|Blowing out the candles in the darkened kitchen.|
On the way home, however, the weather cleared up, giving us the glorious blue sky and white, fluffy clouds that are often seen after a storm has passed. I made the spouse pull over along the road, so I could photograph the sky and clouds. Once home, I saw the same cloud formation over the neighbor's barn, across the road -- so of course, I had to take a few more snaps. Looking from my porch, across the road to that barn, is one of my favorite views.
Here on the farm, there's a lot of growing going on! The trees are in full leaf, the locust trees are blooming, there's new leaves and buds on the rosebush, and I saw my first violet! I love violets. They are one of my most favorite flowers. We also have plenty of dandelions, which we leave for the bees. Dandelions are a major source of nutrition for American honeybees, and we like to encourage their prosperity.
|New leaves ... ... and buds on the rosebush!|
Department of Fish & Wildlife. He's an American Tree Sparrow (and a fine example of one, says the orinthologist). I think he must be pretty clever, because he always comes around when I go out on the porch with the camera. The cardinals, blue jays, and the woodpecker (very large!) that visit the porch and the feeder continue to elude my lens. I never thought I would be considering putting up a "bird blind" so I can photograph them unseen; does that make me an "extreme" twitcher? Perhaps that can be the next new "reality" show .... Who will best use their 600mm zoom lens and camouflage netting to win $100,000 and the title of "Top Twitcher"? Don't miss the exciting finale! :D
The suet cage has been very popular this spring with several of the smaller birds, including Mr. Chickadee and Mr. Nuthatch. It's empty now, and will remain so until autumn -- as will the bird feeder, once its current stash is consumed. I don't want my little bird friends to lose their instinct to hunt for themselves in the summertime. I think Mr. and Mrs. Nuthatch have built a nest in a cranny of one of the porch posts. However, since the other side of that duplex is occupied by a gang of wasps, I'm not going to venture too close to inspect.
All of the dogs are doing well, and are enjoying the fun to be had outdoors during spring ....
|L-R: Winston, Lola, Lucy.|
...but Steve, the outdoor cat, has tangled with a snake. He came limping into the yard at the end of last week with an ugly wound on one of his front paws. We brought him into the house, something we only do during very cold weather. I should mention here that Steve is one of the neighborhood strays. We found him shivering in the rafters of our porch during one cold spell a few years ago, and started feeding him. Now he shows up about once a day, or once every two days, to lounge under the lilac and wait to be fed. He really does not like being indoors at all, and shows his displeasure by marking everything with his unmistakable tomcat scent. Well, Steve has been living upstairs now for almost a week, and thanks to husband's careful doctoring, the wound is healed. However, he's still lame, and favoring that front paw. We've decided to keep him indoors until it's fully healed. A lame cat, in this neighborhood, is coyote bait. I saw a mouse upstairs not long ago, so maybe Steve will perform some de-mousing services in exchange for his hospital care. ;)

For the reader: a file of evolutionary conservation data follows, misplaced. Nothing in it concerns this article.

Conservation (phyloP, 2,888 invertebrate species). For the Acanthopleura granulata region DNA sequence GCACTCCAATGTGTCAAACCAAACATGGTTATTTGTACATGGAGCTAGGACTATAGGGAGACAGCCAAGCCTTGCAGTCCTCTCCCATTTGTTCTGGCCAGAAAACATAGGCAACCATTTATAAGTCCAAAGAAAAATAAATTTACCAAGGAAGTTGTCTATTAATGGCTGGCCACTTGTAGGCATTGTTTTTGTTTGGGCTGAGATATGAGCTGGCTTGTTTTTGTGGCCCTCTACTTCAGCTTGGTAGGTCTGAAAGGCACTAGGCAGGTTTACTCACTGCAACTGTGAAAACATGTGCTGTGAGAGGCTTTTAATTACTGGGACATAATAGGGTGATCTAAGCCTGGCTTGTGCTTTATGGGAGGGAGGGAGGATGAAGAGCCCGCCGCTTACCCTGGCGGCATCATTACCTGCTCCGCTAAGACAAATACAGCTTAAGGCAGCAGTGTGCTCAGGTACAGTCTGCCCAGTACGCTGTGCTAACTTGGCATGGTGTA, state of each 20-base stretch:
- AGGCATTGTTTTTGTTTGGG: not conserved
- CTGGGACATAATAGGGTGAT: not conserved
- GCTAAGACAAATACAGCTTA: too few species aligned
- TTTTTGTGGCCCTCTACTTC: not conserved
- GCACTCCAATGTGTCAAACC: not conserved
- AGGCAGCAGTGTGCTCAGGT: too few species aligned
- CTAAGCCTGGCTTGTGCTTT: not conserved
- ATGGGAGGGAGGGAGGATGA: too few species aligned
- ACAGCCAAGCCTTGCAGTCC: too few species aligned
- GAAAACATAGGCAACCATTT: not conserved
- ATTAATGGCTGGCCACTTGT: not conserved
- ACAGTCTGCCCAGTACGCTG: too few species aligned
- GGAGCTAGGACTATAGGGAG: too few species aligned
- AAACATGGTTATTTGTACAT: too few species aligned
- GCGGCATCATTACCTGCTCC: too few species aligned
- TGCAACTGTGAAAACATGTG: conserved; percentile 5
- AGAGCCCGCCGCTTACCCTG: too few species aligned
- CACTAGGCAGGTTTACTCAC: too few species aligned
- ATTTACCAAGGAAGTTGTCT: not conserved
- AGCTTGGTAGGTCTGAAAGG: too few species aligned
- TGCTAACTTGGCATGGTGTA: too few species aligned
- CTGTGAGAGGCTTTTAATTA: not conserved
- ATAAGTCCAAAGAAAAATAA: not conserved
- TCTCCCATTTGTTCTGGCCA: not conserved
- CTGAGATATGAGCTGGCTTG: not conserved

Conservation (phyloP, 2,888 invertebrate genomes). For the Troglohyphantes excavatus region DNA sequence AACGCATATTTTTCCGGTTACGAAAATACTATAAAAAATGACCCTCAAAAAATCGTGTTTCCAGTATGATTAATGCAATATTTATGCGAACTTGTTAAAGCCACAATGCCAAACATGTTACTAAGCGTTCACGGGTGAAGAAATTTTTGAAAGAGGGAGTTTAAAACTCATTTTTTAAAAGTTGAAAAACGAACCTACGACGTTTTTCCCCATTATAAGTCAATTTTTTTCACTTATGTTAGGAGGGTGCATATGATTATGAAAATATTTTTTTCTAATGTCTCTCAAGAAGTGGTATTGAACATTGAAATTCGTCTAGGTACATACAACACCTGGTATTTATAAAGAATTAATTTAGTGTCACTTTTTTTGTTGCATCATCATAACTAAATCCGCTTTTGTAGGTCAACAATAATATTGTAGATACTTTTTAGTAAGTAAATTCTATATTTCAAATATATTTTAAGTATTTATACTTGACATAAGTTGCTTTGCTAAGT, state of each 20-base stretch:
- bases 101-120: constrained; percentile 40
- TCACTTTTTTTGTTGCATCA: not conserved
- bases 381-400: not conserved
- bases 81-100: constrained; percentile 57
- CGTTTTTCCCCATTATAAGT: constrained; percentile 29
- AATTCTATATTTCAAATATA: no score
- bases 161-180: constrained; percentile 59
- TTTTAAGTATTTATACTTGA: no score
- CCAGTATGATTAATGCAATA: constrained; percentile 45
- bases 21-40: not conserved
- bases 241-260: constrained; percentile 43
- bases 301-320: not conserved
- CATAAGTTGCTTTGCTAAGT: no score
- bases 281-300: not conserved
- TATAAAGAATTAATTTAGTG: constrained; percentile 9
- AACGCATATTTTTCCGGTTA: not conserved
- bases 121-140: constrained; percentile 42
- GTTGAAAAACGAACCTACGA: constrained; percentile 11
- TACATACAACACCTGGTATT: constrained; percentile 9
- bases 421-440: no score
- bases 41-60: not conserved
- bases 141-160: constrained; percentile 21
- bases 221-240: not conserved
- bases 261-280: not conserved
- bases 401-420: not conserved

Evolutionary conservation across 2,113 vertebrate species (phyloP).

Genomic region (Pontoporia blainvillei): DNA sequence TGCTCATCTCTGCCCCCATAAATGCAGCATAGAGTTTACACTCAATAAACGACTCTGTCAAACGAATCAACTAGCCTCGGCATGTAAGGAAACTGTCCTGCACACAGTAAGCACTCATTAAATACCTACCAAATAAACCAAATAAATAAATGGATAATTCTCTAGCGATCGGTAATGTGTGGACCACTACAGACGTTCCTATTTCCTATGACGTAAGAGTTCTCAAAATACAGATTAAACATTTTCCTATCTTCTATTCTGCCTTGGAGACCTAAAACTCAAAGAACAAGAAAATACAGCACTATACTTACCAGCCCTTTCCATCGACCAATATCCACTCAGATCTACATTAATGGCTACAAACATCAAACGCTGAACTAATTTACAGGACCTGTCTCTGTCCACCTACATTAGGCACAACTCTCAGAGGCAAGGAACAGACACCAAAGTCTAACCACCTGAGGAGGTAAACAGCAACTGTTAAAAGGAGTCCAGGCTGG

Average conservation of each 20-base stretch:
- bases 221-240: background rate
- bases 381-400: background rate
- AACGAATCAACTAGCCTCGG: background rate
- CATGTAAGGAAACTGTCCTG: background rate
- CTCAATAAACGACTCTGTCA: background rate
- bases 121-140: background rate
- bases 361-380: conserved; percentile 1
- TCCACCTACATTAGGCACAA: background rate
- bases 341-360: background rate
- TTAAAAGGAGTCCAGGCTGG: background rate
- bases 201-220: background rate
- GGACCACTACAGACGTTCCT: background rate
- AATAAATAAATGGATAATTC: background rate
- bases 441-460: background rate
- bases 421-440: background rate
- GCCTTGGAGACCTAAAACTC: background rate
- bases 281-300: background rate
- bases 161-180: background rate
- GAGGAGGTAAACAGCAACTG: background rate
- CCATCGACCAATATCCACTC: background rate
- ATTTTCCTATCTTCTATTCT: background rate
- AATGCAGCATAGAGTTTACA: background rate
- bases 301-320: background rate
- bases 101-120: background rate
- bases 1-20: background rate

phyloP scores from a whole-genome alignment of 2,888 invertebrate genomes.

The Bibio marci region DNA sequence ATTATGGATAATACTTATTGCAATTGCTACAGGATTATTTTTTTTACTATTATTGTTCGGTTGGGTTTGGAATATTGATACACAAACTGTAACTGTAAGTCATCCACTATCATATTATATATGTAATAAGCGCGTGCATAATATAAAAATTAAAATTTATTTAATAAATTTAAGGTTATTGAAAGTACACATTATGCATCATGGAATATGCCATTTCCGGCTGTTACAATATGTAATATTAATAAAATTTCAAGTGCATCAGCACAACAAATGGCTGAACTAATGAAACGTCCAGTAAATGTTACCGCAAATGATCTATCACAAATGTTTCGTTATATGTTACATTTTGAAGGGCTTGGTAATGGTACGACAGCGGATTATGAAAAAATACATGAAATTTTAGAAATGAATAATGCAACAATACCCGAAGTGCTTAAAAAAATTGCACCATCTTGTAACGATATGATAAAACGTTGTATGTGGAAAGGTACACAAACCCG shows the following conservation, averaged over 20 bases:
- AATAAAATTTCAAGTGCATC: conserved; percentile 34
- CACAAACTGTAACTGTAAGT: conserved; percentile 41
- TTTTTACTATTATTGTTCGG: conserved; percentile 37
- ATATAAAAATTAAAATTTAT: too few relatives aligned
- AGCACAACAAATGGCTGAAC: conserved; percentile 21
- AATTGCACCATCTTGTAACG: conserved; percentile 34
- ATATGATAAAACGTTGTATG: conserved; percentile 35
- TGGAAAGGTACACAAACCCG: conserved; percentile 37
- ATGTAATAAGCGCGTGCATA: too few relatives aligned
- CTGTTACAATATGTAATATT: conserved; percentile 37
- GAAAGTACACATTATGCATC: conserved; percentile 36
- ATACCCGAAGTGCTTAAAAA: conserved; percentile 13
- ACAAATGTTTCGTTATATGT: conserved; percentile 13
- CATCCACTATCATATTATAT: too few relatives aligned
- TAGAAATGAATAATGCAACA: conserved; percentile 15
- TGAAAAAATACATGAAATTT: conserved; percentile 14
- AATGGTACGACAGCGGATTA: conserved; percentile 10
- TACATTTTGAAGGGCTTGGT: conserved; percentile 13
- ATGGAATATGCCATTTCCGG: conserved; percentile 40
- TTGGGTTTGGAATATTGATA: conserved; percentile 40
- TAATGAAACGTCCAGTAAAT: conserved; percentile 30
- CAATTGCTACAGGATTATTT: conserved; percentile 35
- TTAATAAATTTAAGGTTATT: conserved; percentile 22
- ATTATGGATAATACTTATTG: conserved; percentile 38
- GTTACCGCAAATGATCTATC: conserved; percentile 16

An update on Smaug: as I noted on Facebook last week, I underestimated the amount of yarn I would need. This is easily the largest African Flower project I've undertaken, and 100g of Cascade Heritage Sock Yarn in "Christmas Red" was simply not enough. I've finished all of the pentagons, both multi and solid; all of the multi hexagons; and all but four of the solid hexagons. The remaining nubbin of yarn is about the size of my thumb, insufficient to make a full hexie. Sooooo I'm waiting for Verlinda, the mail lady, to bring me my latest yarn order from Loveknitting. It should be here tomorrow or Saturday, at which time I'll be back in African Flower territory, hard at work on Smaug. I am so pleased with Cascade Heritage; it is easy to work with, the colors are lush, and it is a very soft superwash yarn. Since I'm more comfortable with sewing the motifs together -- I shy away from "join as you go" -- I'm making all the motifs up front. Thanks to friend Carrie for suggesting the sandwich bag organization! Works like a charm!
And that's all the news from the farm! Once Smaug is finished, I'll start working on knitting and crocheting for Grandbaby #7, so "baby" will be the theme of my summer projects. Do you have any favorite baby projects? As always, leave me your questions or comments -- and if you know anyone who would like to visit with us and talk about string, birds, dogs, cats, plants, babies, etc., feel free to send them a link to this blog. Thanks for stopping by!!